Spaces of Uncertainty
By Kenny Cupers and Markus Miessen. Verlag Müller + Busmann, 2002. 192pp. £17.95. Available from Triangle bookshop 020 7631 1381
Back in 1990, soon after the Wall came down, Alan Balfour's Berlin: The Politics of Order 1737-1989 appeared. Its focus was the huge void then at the heart of the city: the desolate expanse of Potsdamer Platz and Leipziger Platz. 'Fifty years ago this was a centre of world power; now, in the twilight, there is a sense of standing on the edge of existence, ' wrote Balfour. His analysis of two centuries' worth of schemes for the site - whether built, left on paper, or destroyed - was highly cautionary. It showed how full of ghosts this vacancy was and how complex any question of rebuilding would be (AJ 8.5.91).
No one would claim that the commercially driven reconstruction we see at Potsdamer Platz now is a remotely adequate response. But while, despite the downturn in the German economy, Berlin still has a skyline of cranes, it also still has many less conspicuous voids; leftover areas, or 'spaces of uncertainty', as Kenny Cupers and Markus Miessen call them. And one message of their book, as far as architects are concerned, is - for goodness' sake, tread gently.
In defining these marginal zones in relation to 'public space' as it has been understood historically and is today - the gentrified, consumerist, exclusionary model that currently prevails - the text sometimes seems like a name-checking PhD thesis, if an agreeably lucid one. But the authors know Berlin quite intimately - both were in Libeskind's office for a time - and their discussion is not just theoretical. Halfway through the book, for instance, and clearly based on close observation, is a four-page description of such spaces, attentive to their disparate nature and uses (often ephemeral):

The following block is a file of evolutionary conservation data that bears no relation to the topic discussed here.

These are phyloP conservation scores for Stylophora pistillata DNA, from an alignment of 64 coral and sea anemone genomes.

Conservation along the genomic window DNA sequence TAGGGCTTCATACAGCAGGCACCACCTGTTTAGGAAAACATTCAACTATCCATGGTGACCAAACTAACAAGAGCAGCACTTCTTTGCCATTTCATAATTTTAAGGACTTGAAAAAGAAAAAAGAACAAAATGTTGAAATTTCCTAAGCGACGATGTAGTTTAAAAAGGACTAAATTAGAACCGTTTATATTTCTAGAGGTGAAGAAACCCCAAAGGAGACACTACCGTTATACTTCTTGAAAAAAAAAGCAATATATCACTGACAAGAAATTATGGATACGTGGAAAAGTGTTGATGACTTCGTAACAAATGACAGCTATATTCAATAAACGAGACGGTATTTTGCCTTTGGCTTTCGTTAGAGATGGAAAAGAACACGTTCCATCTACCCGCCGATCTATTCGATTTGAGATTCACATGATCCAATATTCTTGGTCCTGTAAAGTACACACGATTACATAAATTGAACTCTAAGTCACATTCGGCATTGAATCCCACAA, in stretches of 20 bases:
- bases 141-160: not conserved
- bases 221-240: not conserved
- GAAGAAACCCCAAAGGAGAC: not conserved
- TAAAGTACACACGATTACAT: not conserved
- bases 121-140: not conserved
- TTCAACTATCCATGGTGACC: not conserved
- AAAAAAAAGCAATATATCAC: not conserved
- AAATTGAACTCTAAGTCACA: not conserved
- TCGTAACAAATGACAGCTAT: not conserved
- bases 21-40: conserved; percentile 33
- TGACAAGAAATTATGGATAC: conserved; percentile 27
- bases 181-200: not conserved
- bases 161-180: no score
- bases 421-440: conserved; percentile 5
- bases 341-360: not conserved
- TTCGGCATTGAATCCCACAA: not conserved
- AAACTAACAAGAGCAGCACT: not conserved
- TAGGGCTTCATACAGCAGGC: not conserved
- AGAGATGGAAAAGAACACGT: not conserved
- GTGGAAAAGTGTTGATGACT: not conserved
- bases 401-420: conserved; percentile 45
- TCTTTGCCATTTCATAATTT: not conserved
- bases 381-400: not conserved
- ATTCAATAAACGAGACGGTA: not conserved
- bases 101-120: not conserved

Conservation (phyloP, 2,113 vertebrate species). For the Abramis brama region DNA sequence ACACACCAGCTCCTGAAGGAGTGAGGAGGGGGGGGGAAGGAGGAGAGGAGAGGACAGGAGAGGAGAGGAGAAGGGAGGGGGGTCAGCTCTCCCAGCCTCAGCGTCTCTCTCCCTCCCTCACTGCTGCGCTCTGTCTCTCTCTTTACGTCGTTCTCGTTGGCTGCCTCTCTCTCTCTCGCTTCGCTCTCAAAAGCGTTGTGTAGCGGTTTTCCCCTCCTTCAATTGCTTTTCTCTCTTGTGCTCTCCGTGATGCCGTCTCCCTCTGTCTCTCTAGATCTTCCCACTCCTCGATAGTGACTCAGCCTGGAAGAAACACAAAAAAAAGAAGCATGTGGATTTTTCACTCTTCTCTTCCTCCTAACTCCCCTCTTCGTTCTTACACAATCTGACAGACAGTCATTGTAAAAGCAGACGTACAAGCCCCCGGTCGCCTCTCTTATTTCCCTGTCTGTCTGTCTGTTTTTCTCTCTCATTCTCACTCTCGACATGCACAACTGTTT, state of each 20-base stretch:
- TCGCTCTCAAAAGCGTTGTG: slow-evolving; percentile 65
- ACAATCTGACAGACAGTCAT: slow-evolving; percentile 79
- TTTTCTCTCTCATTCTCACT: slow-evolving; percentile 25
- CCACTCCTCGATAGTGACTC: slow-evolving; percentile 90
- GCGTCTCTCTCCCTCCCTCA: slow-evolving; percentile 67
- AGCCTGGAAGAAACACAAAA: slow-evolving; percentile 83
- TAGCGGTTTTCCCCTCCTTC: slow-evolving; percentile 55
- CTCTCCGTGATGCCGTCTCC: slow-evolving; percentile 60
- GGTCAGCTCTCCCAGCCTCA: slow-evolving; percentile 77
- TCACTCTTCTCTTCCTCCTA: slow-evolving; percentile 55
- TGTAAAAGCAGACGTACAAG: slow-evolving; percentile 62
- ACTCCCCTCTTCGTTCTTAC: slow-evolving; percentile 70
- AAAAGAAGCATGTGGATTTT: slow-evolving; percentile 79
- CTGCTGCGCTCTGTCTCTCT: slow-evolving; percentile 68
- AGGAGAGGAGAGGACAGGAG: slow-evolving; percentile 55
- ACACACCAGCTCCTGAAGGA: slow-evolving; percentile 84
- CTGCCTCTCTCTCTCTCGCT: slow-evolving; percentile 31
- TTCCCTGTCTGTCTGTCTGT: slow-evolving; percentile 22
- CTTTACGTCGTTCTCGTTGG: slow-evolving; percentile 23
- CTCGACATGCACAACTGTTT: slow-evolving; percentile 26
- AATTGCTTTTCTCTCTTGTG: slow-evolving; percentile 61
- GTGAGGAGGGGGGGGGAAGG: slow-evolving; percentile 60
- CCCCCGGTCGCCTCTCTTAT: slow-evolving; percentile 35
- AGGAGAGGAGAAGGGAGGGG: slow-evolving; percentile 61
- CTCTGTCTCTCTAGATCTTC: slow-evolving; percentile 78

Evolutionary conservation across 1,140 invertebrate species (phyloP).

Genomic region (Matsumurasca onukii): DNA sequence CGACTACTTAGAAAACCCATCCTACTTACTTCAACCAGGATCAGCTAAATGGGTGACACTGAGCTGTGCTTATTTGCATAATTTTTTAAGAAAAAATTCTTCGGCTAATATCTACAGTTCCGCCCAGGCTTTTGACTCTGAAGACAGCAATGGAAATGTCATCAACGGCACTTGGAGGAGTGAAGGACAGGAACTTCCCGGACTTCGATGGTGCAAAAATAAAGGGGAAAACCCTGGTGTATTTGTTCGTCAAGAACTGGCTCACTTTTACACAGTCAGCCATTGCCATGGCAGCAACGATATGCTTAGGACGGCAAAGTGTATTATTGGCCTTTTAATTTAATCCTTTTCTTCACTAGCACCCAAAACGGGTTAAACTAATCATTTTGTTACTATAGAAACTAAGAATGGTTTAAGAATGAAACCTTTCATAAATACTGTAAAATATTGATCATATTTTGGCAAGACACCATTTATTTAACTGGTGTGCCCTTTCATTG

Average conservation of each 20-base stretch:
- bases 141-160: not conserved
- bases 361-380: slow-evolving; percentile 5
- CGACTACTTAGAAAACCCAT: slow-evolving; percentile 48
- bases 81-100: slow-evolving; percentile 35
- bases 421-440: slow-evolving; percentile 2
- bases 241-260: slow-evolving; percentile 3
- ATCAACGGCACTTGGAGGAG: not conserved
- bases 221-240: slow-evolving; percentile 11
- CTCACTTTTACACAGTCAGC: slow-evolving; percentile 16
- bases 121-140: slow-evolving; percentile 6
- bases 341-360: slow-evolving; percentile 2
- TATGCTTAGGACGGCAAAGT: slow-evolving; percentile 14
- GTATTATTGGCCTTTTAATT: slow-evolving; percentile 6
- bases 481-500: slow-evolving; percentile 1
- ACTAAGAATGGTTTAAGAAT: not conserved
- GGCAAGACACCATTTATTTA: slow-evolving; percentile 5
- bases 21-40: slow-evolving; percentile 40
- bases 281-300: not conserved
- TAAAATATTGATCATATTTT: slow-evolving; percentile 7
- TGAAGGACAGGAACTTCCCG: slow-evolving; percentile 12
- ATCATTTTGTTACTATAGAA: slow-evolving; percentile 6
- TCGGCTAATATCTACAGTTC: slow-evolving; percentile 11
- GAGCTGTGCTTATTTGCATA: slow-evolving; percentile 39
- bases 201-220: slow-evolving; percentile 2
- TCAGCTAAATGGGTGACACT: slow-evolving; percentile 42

parking lots, marketplaces, gay rendezvous, gypsy camps, 'informal wild parks', and much else.
Illuminating though this catalogue of activities is, such instrumental emphasis rather underplays the aesthetic value of these leftover spaces - their charm, even, as colourful weeds sprout, grass is left untended and a scarred brick wall remains the backdrop. Fortunately, this quality emerges in some of the book's many photographs, when the 'wild park' element predominates; while one waterside scene could be an update of that National Gallery staple, Seurat's Bathers at Asnières.
'The functional units, the highly structured, programmed and controlled spaces in the contemporary city, mean to threaten the city's crucial characteristics, namely openness and unpredictability, ' say Cupers and Miessen. Past a certain point, design can become a straitjacket; hence the importance of these marginal spaces, which are 'both a relief and a promise' and 'as undefined as we are'.
So the authors call for 'an increased sensitivity of the professionals involved in our urban environments towards the hidden possibilities that lie within the margin' - and who would argue with that? Berlin may have such 'spaces of uncertainty' in profusion, but every city needs them, and this timely little book helps to demonstrate why.